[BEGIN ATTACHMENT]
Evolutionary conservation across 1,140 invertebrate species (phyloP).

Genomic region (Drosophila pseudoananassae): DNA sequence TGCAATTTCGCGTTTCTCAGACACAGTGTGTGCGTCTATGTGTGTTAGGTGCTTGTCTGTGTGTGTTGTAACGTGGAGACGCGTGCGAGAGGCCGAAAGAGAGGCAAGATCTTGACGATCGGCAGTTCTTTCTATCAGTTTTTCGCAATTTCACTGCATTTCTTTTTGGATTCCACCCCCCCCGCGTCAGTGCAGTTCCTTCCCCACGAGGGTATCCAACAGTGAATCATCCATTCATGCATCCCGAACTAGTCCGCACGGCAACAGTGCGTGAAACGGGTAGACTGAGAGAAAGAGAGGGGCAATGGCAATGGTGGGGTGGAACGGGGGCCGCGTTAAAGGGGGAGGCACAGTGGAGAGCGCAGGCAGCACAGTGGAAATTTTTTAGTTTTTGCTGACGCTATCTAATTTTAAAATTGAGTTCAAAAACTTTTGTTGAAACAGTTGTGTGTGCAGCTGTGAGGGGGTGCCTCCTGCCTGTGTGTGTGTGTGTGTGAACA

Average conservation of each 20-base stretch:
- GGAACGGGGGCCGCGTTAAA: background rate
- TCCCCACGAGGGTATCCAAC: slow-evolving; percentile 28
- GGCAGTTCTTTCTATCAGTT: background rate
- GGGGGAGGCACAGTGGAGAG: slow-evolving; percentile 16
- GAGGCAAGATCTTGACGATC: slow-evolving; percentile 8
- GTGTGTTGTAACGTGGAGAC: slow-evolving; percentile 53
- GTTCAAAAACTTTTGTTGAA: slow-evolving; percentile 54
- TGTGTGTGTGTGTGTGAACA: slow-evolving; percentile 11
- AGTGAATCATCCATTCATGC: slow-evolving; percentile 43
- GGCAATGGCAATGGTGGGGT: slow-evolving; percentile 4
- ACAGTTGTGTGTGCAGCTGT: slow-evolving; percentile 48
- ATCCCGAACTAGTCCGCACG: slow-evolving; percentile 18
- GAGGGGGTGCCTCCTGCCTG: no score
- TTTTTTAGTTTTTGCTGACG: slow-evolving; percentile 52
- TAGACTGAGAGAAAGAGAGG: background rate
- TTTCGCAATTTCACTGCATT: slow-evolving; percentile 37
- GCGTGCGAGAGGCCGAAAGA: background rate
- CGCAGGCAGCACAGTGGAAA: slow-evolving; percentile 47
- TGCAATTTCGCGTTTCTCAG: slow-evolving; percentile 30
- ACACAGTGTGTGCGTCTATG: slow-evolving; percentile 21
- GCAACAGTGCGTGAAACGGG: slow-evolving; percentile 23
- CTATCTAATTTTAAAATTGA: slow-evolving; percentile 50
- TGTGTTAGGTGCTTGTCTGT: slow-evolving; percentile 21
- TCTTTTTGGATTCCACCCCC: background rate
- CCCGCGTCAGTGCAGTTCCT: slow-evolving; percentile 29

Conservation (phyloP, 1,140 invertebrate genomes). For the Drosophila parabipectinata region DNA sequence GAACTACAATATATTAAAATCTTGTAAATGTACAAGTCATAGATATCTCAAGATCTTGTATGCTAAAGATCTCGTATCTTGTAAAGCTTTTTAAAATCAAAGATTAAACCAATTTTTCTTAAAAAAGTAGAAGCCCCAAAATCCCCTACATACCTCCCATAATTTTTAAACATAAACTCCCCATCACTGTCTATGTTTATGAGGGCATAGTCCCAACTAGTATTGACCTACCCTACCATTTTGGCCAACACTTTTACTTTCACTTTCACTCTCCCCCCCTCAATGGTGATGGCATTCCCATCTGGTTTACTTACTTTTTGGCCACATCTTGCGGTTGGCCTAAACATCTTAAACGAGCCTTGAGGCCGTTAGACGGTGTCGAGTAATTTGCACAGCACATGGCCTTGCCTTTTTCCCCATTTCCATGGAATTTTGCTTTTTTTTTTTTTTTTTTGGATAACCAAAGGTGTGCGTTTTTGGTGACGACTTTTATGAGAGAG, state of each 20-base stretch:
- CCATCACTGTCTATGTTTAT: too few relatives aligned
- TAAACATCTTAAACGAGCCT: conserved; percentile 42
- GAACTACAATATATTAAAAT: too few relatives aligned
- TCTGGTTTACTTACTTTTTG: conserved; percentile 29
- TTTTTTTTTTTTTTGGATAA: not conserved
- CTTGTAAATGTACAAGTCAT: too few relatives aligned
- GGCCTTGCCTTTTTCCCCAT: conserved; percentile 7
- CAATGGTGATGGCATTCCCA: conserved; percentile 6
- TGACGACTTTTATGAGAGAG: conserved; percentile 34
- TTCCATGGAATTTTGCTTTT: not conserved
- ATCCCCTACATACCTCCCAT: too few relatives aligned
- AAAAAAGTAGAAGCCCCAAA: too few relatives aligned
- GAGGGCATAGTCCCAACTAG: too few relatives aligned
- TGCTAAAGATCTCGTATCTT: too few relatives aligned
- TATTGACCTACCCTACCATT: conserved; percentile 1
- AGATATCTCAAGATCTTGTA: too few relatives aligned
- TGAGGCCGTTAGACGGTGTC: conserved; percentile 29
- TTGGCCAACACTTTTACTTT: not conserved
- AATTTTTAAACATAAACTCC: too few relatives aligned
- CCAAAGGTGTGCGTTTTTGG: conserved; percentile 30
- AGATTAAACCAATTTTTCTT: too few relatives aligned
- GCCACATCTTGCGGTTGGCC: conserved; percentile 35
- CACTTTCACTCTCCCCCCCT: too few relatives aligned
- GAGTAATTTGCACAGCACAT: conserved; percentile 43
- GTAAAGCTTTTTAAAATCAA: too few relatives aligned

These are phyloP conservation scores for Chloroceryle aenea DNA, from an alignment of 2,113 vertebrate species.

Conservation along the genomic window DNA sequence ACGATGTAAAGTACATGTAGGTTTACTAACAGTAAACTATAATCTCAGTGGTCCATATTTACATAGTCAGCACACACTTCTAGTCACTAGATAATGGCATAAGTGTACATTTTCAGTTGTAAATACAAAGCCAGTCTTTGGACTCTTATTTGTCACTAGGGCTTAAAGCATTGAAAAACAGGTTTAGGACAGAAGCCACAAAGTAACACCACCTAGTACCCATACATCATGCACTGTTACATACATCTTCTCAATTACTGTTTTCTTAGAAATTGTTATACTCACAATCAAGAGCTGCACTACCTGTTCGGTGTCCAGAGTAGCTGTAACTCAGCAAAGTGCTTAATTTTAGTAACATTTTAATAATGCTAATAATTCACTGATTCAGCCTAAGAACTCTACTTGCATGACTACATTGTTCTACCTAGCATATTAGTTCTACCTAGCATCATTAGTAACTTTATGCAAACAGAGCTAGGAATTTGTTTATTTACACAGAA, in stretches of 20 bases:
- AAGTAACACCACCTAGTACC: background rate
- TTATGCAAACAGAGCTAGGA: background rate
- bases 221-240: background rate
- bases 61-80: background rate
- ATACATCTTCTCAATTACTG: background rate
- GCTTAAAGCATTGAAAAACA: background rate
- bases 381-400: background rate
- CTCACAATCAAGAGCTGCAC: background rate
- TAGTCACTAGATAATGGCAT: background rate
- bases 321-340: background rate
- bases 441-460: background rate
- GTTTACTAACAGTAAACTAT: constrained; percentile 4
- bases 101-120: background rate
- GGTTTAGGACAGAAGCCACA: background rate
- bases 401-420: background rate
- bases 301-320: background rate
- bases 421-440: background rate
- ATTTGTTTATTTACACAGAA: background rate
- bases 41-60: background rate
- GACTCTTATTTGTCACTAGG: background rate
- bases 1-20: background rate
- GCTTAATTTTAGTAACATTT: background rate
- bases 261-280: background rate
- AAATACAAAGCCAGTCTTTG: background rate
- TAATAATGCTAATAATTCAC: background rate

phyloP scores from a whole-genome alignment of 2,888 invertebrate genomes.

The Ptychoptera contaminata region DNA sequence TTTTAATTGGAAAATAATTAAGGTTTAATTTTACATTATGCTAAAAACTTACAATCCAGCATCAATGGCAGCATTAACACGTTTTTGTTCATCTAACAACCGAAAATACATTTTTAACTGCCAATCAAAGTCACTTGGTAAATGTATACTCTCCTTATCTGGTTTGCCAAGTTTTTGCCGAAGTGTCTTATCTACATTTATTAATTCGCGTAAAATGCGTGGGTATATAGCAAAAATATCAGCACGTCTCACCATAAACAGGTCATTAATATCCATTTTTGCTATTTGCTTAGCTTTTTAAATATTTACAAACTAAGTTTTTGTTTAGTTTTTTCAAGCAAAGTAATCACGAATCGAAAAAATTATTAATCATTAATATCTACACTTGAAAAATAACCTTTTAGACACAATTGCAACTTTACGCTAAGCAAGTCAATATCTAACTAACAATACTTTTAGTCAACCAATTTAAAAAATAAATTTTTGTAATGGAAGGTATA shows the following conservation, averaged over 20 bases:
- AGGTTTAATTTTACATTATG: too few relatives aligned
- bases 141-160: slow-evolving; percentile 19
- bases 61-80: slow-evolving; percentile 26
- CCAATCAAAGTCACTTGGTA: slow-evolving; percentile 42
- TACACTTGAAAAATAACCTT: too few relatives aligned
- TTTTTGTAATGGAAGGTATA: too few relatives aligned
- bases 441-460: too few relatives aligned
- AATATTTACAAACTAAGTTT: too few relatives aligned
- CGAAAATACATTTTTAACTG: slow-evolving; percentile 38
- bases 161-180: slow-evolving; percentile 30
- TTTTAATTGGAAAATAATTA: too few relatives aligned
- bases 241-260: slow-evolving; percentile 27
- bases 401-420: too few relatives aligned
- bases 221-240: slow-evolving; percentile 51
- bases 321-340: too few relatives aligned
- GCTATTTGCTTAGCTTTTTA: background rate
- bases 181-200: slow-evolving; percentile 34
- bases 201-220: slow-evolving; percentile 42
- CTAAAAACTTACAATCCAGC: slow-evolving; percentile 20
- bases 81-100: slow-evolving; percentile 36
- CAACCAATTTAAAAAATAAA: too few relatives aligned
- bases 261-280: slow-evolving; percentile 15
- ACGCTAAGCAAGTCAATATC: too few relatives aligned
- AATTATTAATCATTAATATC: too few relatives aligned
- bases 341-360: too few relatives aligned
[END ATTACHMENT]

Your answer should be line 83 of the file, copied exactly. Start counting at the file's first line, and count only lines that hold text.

The Ptychoptera contaminata region DNA sequence TTTTAATTGGAAAATAATTAAGGTTTAATTTTACATTATGCTAAAAACTTACAATCCAGCATCAATGGCAGCATTAACACGTTTTTGTTCATCTAACAACCGAAAATACATTTTTAACTGCCAATCAAAGTCACTTGGTAAATGTATACTCTCCTTATCTGGTTTGCCAAGTTTTTGCCGAAGTGTCTTATCTACATTTATTAATTCGCGTAAAATGCGTGGGTATATAGCAAAAATATCAGCACGTCTCACCATAAACAGGTCATTAATATCCATTTTTGCTATTTGCTTAGCTTTTTAAATATTTACAAACTAAGTTTTTGTTTAGTTTTTTCAAGCAAAGTAATCACGAATCGAAAAAATTATTAATCATTAATATCTACACTTGAAAAATAACCTTTTAGACACAATTGCAACTTTACGCTAAGCAAGTCAATATCTAACTAACAATACTTTTAGTCAACCAATTTAAAAAATAAATTTTTGTAATGGAAGGTATA shows the following conservation, averaged over 20 bases: